Jericho's first autobiography, "A Lion's Tale", covering his life in wrestling from childhood to his debut in WWE in 1999, is one of the very best in the genre. It was an honest, revealing look at the struggles and squalor involved in making it as a professional wrestler. Jericho was also very frank in assessing the various opponents and promoters he came across.
These are all qualities the sequel lacks. To me, this book was simply a cash-in by Jericho and his publishers on the previous bestseller. It has none of the heart and honesty, and in fact, is frequently boring.
For one thing, Jericho spends much of "Undisputed" describing his life outside of wrestling. Touring with his band, run-ins with musical celebrities, and various other miscellaneous stories. Experiences all having nothing to do with wrestling. As a result, it lacks a focus that the original had.
However, if presented well, these could still have been entertaining on their own. Unfortunately, Jericho is not a writer, and they mostly come across as stilted and forced in his recounting. Either that, or his ghost writer sucks. Even if the core story was potentially interesting, the end result is frequently lame and uninspired.
And the parts of "Undisputed" that actually deal with his life in wrestling (only about half the book) are disappointing, too. It covers just 6 years of his career, from mid-1999 to his return in September 2007, with 2005-2007 being a hiatus period.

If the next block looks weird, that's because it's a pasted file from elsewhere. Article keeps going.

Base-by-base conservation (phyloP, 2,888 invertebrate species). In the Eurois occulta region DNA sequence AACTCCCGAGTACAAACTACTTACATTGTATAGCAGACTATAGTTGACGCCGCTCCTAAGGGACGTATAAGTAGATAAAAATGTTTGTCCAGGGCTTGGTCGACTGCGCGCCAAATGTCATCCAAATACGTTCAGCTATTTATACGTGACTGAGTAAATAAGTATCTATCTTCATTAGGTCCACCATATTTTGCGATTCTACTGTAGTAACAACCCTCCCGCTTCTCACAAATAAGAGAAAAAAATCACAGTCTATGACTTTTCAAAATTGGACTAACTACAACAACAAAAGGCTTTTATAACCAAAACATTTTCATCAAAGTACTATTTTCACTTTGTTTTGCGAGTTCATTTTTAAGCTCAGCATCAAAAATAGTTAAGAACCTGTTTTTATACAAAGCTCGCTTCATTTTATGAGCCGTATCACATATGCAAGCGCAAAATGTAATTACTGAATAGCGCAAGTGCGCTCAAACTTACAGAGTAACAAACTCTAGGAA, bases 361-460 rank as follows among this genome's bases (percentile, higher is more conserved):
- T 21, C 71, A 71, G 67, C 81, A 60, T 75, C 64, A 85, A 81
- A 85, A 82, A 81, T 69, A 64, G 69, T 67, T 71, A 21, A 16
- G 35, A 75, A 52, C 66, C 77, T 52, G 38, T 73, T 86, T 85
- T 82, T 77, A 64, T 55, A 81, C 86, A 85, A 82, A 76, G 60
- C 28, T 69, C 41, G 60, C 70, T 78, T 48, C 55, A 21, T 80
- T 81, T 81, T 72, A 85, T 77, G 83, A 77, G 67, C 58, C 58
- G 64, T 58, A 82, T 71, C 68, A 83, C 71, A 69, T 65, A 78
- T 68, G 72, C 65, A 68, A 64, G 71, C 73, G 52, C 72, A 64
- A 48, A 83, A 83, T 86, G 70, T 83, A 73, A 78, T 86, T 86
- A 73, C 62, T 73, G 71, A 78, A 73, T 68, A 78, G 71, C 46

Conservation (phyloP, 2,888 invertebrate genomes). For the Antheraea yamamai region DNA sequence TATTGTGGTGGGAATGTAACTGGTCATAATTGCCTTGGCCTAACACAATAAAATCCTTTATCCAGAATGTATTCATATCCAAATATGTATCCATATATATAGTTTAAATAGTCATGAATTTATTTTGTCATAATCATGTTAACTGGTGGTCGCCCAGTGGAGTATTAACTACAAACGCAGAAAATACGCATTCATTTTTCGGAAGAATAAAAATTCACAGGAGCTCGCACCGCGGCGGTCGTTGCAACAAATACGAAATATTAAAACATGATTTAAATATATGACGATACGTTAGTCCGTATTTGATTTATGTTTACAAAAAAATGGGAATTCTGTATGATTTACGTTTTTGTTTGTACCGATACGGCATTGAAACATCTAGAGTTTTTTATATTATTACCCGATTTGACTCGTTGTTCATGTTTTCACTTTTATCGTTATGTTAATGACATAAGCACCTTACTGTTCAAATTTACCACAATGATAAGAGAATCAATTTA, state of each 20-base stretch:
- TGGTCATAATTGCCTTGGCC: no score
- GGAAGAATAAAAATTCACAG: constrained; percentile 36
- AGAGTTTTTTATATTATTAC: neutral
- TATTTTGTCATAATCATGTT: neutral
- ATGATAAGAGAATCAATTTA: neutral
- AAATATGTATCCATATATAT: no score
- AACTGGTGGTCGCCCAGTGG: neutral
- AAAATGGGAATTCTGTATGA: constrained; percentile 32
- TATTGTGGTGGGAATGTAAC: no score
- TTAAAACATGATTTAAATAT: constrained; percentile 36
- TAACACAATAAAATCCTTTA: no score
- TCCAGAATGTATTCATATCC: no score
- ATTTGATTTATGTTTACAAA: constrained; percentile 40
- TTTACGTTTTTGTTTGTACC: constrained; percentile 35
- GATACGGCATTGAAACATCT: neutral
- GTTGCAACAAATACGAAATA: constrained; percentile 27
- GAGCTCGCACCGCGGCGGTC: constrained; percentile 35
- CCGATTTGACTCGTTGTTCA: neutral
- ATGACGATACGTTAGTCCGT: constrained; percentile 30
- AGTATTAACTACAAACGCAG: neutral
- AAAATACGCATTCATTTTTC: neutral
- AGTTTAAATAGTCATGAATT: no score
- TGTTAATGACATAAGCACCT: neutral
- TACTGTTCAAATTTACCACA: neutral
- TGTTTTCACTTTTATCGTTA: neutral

And while Jericho was refreshingly honest in "A Lion's Tale", he is very reserved in this memoir, particularly since at the time he was writing "Undisputed", he still wrestled in the WWE with many of the same bosses and figures. (Particularly Vince McMahon and Paul Levesque/HHH)
Many times, it seems like there is far more to be said, or there is a great story Jericho is sitting on, but he neglects to uncover it for fear that it might hurt his future wrestling career.
I understand this, but if that was the case, Jericho should have waited until his career was over. Then again, he wouldn't have capitalized on the previous book's success.
Instead, many matches and angles are recounted in a very dry manner, with limited commentary by Jericho.
In all honesty, I view this book as more "mediocre" than actually "bad", and Jericho's optimistic, fun personality still shines through. A few of the stories are funny, and Jericho is at least partially honest in describing how the WWE botched his reign as Undisputed champion, making him into a joke.
We also catch a glimpse of what an honest follow-up would have looked like when Jericho tears into Joanie "Chyna" Laurer, who he characterizes as an absolute nightmare to work with in the ring and an incredibly deceitful, entitled, little monster outside of it, with both Vince McMahon and HHH wrapped around her finger.
Of course, she is no longer with the company and later became a drug-addled porn slut, so Jericho can be honest there.
But overall, this is a drab, disappointing book, even for a huge Chris Jericho fan like myself. I encourage any wrestling fan to read "A Lion's Tale", but skip "Undisputed".